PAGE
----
Few people like the experience of turning on their computer in the morning only to be greeted by a series of messages saying that updates are available and need to be downloaded. Many of us even put these updates off for long periods of time, consistently clicking on the "Remind Me Later" button. This is particularly common with operating system updates as, even though the OS is a major part of how your computer is able to function, it’s still something of an "out of sight, out of mind" situation.
In reality, this is definitely not something that you want to do. Operating system updates are far more critical than most people realize for a number of different reasons, all of which are worth exploring.
Why Operating System Updates Matter
One of the biggest reasons why operating system updates should be downloaded immediately has to do with the security flaws that they often patch.
Yes, it’s true that sometimes OS updates can seem superfluous – meaning they make changes to built-in apps that can seem inconsequential or they adjust the graphical user interface (GUI) in a way we might not actually enjoy.
But more often than not, the major changes that an operating system update is bringing happen on "the back end." This means it is fixing the code that average users never really see.
If a security vulnerability with an operating system is discovered – and rest assured, one will be – an update is likely pushed out to address it. Every day that you don’t download and install that update is a day that your machine is potentially vulnerable to hackers with malicious intentions.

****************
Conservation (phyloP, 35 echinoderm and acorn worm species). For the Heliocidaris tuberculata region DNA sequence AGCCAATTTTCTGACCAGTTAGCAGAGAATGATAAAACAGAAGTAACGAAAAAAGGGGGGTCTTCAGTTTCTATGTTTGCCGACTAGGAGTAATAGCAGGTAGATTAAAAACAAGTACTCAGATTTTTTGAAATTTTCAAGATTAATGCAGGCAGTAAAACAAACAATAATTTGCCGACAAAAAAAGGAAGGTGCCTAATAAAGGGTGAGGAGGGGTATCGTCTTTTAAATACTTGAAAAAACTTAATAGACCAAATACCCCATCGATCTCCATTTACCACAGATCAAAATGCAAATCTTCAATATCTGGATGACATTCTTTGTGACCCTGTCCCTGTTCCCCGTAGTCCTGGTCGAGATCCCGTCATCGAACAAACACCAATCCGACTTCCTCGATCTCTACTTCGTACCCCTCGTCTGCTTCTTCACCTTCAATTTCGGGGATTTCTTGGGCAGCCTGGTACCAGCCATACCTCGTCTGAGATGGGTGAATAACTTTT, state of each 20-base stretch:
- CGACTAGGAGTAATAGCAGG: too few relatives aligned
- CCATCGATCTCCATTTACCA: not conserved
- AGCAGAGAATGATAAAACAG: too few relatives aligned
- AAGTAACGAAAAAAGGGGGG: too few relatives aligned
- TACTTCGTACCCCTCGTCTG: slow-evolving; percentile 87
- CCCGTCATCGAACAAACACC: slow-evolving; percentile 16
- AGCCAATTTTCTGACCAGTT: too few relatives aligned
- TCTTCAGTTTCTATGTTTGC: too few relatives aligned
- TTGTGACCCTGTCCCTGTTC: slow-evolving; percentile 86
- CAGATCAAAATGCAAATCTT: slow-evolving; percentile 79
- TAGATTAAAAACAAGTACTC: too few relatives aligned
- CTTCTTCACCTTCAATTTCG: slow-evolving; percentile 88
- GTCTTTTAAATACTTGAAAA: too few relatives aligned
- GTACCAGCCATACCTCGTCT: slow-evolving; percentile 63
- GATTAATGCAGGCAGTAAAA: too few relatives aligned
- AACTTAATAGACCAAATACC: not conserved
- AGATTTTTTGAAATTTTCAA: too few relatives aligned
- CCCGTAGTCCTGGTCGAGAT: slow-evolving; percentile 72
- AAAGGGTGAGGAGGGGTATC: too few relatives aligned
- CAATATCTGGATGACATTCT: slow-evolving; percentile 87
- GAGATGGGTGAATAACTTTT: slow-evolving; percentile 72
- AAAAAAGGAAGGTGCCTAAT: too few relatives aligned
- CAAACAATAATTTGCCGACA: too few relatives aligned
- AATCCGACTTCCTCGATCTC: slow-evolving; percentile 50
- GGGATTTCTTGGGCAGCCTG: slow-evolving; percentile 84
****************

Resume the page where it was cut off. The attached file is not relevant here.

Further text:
This is also a big part of the reason why it’s so important to pay attention to when the "End of Life" date is on an OS. Microsoft’s Windows 7, for example, was undeniably one of the more popular versions of Windows to ever be released. However, Microsoft announced years in advance when they would stop supporting it. It’s simply not feasible to pay programming teams to regularly update software that is a decade old when they could be working on whatever the newest version happens to be.
If anyone continued to run Windows 7 after the "End of Life" date, they would essentially be running a computer that could be easily exploited. Any piece of personal data on that machine – be it bank statements, photos, confidential documents, etc. – could be easily taken advantage of because no further updates were coming.
Therefore, it’s always important to update your operating system whenever the opportunity arises because those updates only happen for a very good reason. Likewise, when a newer version of your operating system is released, which happens with both Windows and MacOS on an annual basis, you should download and install those, too. For the most part, they’re all about protection – making the minor inconvenience of the download process more than worth it in the long run.